by Rosemary B.
My memories of Lockheed date from World War II. With a newly minted journalism degree, I was employed by the Lockheed Modification Center in Dallas. My job was writing the weekly newsletter for employees, which was called "The Interceptor."
What an exciting job! I was given a private office, access to the tarmac, factory and out buildings via an electric scooter, as well as camera and photo facilities and the print shop some miles away.
My most thrilling experience at Lockheed was being invited to go on a test flight of the P-38 fighter plane called "Night Lightning" with pilot Ben Branson. We flew straight up a long, long way and then straight down. It was very scary! We also did a series of "wing-overs" and other tests.
The P-38s were modified to fly at night over Germany during World War II as camera spy planes. They were painted black and a second seat, the double-bubble, was provided for the cameraman. The photomaps produced during those night flights were used later for bombing missions.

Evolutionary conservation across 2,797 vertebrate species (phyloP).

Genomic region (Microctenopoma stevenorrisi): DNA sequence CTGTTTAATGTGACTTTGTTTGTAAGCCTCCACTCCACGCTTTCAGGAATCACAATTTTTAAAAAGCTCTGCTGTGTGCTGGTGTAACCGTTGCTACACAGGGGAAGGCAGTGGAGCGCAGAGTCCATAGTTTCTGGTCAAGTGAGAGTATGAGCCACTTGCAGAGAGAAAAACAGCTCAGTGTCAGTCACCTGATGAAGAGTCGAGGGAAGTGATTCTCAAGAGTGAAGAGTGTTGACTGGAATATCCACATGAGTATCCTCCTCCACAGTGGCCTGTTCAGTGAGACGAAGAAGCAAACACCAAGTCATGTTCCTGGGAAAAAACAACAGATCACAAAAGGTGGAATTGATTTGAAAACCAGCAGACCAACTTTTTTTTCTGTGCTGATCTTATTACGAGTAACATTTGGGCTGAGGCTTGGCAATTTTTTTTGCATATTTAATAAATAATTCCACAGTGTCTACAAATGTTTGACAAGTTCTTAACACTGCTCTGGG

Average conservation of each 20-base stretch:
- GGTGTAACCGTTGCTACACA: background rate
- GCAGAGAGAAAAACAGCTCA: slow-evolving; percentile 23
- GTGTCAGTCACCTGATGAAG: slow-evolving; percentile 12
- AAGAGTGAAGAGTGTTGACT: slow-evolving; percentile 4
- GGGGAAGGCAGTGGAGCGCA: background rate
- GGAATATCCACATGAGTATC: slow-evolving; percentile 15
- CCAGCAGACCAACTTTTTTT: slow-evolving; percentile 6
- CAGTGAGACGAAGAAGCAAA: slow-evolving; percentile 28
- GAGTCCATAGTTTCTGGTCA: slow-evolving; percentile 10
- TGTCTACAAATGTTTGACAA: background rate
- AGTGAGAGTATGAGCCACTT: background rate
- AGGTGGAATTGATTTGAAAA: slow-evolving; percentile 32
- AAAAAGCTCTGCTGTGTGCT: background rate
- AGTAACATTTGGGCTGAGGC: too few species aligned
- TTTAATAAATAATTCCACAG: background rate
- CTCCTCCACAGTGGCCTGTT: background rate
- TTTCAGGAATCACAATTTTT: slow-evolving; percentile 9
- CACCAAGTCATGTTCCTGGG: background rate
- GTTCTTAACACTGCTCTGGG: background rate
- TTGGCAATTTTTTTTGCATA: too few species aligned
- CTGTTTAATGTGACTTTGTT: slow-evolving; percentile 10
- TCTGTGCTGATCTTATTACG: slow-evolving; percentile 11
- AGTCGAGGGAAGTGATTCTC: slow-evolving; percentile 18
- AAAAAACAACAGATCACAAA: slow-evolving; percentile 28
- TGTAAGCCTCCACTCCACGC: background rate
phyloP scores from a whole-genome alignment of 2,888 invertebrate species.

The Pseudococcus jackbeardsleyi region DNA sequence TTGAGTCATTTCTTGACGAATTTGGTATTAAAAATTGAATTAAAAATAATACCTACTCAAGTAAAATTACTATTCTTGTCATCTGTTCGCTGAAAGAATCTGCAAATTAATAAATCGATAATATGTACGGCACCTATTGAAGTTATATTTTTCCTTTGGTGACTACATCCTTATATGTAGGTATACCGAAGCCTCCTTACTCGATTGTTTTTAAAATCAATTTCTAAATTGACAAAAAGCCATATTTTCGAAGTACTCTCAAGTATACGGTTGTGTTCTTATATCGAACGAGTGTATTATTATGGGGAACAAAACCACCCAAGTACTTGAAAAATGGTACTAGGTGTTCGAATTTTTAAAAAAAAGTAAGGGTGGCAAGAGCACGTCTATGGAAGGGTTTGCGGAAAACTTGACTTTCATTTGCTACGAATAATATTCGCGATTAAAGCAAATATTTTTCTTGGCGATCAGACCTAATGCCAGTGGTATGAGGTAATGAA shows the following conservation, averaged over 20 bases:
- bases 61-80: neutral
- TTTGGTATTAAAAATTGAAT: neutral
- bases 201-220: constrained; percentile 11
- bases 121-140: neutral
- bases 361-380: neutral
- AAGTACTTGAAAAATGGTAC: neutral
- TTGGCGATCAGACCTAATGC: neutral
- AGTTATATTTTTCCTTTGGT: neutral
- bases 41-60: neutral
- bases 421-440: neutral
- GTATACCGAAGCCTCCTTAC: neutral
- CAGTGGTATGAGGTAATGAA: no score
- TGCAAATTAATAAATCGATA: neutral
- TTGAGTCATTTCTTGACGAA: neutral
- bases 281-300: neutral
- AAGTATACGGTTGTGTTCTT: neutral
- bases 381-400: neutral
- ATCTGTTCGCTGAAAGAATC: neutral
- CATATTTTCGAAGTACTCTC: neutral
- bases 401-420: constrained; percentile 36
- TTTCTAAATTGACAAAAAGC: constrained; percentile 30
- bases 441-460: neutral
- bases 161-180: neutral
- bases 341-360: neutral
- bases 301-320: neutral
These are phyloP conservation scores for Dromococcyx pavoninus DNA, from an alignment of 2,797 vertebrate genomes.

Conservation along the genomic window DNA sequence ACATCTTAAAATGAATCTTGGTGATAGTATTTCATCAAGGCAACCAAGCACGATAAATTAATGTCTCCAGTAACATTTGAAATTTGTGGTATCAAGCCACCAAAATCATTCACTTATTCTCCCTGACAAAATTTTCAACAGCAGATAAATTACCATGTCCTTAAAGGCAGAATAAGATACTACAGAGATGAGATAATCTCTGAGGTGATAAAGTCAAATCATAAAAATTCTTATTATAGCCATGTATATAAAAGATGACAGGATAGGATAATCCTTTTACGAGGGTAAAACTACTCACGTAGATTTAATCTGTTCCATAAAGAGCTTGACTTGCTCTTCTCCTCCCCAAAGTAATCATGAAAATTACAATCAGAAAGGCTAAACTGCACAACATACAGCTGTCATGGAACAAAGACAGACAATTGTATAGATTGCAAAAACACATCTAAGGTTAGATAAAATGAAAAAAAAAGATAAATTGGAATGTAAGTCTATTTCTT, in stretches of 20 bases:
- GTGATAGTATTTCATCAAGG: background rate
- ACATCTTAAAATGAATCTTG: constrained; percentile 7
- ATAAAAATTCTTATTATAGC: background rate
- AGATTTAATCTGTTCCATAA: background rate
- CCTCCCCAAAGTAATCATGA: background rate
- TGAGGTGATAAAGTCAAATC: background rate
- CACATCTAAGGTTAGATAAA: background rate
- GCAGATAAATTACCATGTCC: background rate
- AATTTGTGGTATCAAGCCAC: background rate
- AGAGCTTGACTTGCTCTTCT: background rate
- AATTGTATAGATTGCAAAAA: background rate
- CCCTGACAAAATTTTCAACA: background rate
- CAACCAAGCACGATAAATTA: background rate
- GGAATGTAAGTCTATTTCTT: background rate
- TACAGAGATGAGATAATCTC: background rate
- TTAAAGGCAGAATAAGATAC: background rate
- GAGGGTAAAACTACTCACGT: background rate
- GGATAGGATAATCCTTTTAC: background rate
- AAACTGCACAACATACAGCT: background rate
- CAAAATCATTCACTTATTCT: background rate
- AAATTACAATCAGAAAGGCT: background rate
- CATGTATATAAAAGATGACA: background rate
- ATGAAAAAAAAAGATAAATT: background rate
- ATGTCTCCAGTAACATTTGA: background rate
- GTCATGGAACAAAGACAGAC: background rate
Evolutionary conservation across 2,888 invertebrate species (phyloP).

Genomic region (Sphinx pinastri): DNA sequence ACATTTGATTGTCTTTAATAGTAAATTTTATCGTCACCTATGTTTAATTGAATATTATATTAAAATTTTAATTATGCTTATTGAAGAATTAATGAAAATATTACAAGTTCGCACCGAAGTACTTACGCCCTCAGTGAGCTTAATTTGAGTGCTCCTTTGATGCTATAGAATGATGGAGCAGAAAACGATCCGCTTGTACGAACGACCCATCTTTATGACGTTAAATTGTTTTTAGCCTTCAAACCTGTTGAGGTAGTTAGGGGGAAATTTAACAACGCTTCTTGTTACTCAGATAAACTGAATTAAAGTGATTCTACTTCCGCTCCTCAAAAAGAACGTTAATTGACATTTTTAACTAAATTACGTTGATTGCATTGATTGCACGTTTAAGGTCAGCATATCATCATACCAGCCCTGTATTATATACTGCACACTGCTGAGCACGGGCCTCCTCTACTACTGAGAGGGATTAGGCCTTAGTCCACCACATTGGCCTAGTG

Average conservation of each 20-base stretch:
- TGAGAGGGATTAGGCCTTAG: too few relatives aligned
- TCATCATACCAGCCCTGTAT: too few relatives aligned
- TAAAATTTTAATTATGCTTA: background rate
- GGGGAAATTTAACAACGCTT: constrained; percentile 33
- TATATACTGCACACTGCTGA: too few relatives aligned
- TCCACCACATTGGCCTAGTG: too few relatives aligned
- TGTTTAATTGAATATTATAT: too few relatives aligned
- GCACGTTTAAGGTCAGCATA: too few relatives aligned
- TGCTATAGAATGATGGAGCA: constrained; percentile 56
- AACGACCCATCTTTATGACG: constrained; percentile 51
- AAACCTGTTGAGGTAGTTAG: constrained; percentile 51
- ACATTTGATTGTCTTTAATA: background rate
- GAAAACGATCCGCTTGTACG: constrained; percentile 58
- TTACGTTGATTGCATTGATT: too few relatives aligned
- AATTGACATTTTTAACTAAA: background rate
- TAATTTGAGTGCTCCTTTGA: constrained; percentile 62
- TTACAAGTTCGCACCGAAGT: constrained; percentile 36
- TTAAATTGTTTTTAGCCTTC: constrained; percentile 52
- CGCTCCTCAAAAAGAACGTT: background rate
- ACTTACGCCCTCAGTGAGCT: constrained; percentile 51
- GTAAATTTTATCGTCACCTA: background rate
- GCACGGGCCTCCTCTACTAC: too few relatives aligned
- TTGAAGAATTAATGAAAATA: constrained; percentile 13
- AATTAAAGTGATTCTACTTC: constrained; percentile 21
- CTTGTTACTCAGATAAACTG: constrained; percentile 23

Another exciting event was going on a test flight in a B-17 Bomber, a huge airplane. I was even invited to take the controls as the pilot watched. What a thrill and a privilege!
When World War II ended in September, 1945, the Lockheed Modification Center in Dallas was promptly shut down forever. My memories of those test flights will never fade.
Thank you, Lockheed Martin, for a unique experience!
|Ace reporter for "The Interceptor" in the Lockheed P-38|